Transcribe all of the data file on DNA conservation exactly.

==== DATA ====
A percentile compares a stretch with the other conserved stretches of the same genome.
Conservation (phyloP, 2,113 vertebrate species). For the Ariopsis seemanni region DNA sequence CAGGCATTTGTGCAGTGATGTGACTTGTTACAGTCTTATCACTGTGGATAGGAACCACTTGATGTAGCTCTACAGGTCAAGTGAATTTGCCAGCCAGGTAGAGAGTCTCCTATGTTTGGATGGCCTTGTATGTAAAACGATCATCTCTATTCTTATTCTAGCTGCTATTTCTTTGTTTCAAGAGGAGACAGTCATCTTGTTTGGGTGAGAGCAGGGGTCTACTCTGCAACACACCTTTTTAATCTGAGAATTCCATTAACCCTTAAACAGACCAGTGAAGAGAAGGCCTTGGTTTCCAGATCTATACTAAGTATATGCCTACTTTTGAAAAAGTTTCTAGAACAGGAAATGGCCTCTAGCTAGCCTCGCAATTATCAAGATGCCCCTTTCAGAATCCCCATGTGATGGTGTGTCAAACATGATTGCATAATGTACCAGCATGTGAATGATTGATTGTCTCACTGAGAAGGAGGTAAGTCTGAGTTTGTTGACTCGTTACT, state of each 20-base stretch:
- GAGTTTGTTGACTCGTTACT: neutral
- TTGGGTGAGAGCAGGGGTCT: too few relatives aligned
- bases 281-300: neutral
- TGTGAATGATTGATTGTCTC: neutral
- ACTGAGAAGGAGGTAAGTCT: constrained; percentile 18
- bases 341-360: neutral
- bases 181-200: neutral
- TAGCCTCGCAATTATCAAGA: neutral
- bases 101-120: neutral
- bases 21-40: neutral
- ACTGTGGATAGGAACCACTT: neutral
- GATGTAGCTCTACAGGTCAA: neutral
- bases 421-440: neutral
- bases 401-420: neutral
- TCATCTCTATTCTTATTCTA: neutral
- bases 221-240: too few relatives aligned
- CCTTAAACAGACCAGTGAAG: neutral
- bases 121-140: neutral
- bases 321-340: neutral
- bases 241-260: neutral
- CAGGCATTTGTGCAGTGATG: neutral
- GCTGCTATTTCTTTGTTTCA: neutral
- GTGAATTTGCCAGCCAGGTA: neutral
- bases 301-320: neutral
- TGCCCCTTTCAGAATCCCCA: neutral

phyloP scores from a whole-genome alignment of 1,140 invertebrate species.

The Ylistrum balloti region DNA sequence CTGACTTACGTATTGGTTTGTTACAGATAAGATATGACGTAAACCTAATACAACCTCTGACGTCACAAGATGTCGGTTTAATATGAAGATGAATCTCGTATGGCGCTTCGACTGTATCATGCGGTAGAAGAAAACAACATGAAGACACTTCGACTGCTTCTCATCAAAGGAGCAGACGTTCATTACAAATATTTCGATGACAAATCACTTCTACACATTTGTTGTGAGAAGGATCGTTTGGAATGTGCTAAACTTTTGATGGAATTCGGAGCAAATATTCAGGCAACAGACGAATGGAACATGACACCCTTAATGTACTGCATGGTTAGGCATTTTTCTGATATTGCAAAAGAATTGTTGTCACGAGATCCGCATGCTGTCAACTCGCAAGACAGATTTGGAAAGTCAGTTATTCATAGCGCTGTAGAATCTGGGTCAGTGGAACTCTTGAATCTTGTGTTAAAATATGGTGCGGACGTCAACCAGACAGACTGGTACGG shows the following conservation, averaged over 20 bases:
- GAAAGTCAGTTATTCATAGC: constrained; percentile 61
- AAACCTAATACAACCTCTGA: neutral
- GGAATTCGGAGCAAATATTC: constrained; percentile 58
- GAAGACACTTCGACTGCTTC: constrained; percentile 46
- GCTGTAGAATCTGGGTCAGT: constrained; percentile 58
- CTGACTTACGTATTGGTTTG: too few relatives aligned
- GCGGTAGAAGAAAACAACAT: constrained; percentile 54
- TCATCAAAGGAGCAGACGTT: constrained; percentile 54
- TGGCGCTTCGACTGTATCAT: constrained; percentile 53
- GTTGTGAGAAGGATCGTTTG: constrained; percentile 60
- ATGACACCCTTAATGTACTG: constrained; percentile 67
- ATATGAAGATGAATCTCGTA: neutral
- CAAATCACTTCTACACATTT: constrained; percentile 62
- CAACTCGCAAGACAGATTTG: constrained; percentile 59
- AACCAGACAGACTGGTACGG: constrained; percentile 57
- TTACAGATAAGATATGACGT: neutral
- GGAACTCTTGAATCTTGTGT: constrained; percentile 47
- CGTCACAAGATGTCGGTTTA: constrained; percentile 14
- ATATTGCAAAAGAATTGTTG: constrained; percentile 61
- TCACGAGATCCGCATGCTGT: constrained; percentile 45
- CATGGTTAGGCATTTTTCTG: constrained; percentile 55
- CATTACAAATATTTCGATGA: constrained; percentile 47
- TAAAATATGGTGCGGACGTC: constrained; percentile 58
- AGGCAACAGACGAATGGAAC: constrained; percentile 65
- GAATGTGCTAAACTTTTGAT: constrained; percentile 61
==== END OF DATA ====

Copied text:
A percentile compares a stretch with the other conserved stretches of the same genome.
Conservation (phyloP, 2,113 vertebrate species). For the Ariopsis seemanni region DNA sequence CAGGCATTTGTGCAGTGATGTGACTTGTTACAGTCTTATCACTGTGGATAGGAACCACTTGATGTAGCTCTACAGGTCAAGTGAATTTGCCAGCCAGGTAGAGAGTCTCCTATGTTTGGATGGCCTTGTATGTAAAACGATCATCTCTATTCTTATTCTAGCTGCTATTTCTTTGTTTCAAGAGGAGACAGTCATCTTGTTTGGGTGAGAGCAGGGGTCTACTCTGCAACACACCTTTTTAATCTGAGAATTCCATTAACCCTTAAACAGACCAGTGAAGAGAAGGCCTTGGTTTCCAGATCTATACTAAGTATATGCCTACTTTTGAAAAAGTTTCTAGAACAGGAAATGGCCTCTAGCTAGCCTCGCAATTATCAAGATGCCCCTTTCAGAATCCCCATGTGATGGTGTGTCAAACATGATTGCATAATGTACCAGCATGTGAATGATTGATTGTCTCACTGAGAAGGAGGTAAGTCTGAGTTTGTTGACTCGTTACT, state of each 20-base stretch:
- GAGTTTGTTGACTCGTTACT: neutral
- TTGGGTGAGAGCAGGGGTCT: too few relatives aligned
- bases 281-300: neutral
- TGTGAATGATTGATTGTCTC: neutral
- ACTGAGAAGGAGGTAAGTCT: constrained; percentile 18
- bases 341-360: neutral
- bases 181-200: neutral
- TAGCCTCGCAATTATCAAGA: neutral
- bases 101-120: neutral
- bases 21-40: neutral
- ACTGTGGATAGGAACCACTT: neutral
- GATGTAGCTCTACAGGTCAA: neutral
- bases 421-440: neutral
- bases 401-420: neutral
- TCATCTCTATTCTTATTCTA: neutral
- bases 221-240: too few relatives aligned
- CCTTAAACAGACCAGTGAAG: neutral
- bases 121-140: neutral
- bases 321-340: neutral
- bases 241-260: neutral
- CAGGCATTTGTGCAGTGATG: neutral
- GCTGCTATTTCTTTGTTTCA: neutral
- GTGAATTTGCCAGCCAGGTA: neutral
- bases 301-320: neutral
- TGCCCCTTTCAGAATCCCCA: neutral

phyloP scores from a whole-genome alignment of 1,140 invertebrate species.

The Ylistrum balloti region DNA sequence CTGACTTACGTATTGGTTTGTTACAGATAAGATATGACGTAAACCTAATACAACCTCTGACGTCACAAGATGTCGGTTTAATATGAAGATGAATCTCGTATGGCGCTTCGACTGTATCATGCGGTAGAAGAAAACAACATGAAGACACTTCGACTGCTTCTCATCAAAGGAGCAGACGTTCATTACAAATATTTCGATGACAAATCACTTCTACACATTTGTTGTGAGAAGGATCGTTTGGAATGTGCTAAACTTTTGATGGAATTCGGAGCAAATATTCAGGCAACAGACGAATGGAACATGACACCCTTAATGTACTGCATGGTTAGGCATTTTTCTGATATTGCAAAAGAATTGTTGTCACGAGATCCGCATGCTGTCAACTCGCAAGACAGATTTGGAAAGTCAGTTATTCATAGCGCTGTAGAATCTGGGTCAGTGGAACTCTTGAATCTTGTGTTAAAATATGGTGCGGACGTCAACCAGACAGACTGGTACGG shows the following conservation, averaged over 20 bases:
- GAAAGTCAGTTATTCATAGC: constrained; percentile 61
- AAACCTAATACAACCTCTGA: neutral
- GGAATTCGGAGCAAATATTC: constrained; percentile 58
- GAAGACACTTCGACTGCTTC: constrained; percentile 46
- GCTGTAGAATCTGGGTCAGT: constrained; percentile 58
- CTGACTTACGTATTGGTTTG: too few relatives aligned
- GCGGTAGAAGAAAACAACAT: constrained; percentile 54
- TCATCAAAGGAGCAGACGTT: constrained; percentile 54
- TGGCGCTTCGACTGTATCAT: constrained; percentile 53
- GTTGTGAGAAGGATCGTTTG: constrained; percentile 60
- ATGACACCCTTAATGTACTG: constrained; percentile 67
- ATATGAAGATGAATCTCGTA: neutral
- CAAATCACTTCTACACATTT: constrained; percentile 62
- CAACTCGCAAGACAGATTTG: constrained; percentile 59
- AACCAGACAGACTGGTACGG: constrained; percentile 57
- TTACAGATAAGATATGACGT: neutral
- GGAACTCTTGAATCTTGTGT: constrained; percentile 47
- CGTCACAAGATGTCGGTTTA: constrained; percentile 14
- ATATTGCAAAAGAATTGTTG: constrained; percentile 61
- TCACGAGATCCGCATGCTGT: constrained; percentile 45
- CATGGTTAGGCATTTTTCTG: constrained; percentile 55
- CATTACAAATATTTCGATGA: constrained; percentile 47
- TAAAATATGGTGCGGACGTC: constrained; percentile 58
- AGGCAACAGACGAATGGAAC: constrained; percentile 65
- GAATGTGCTAAACTTTTGAT: constrained; percentile 61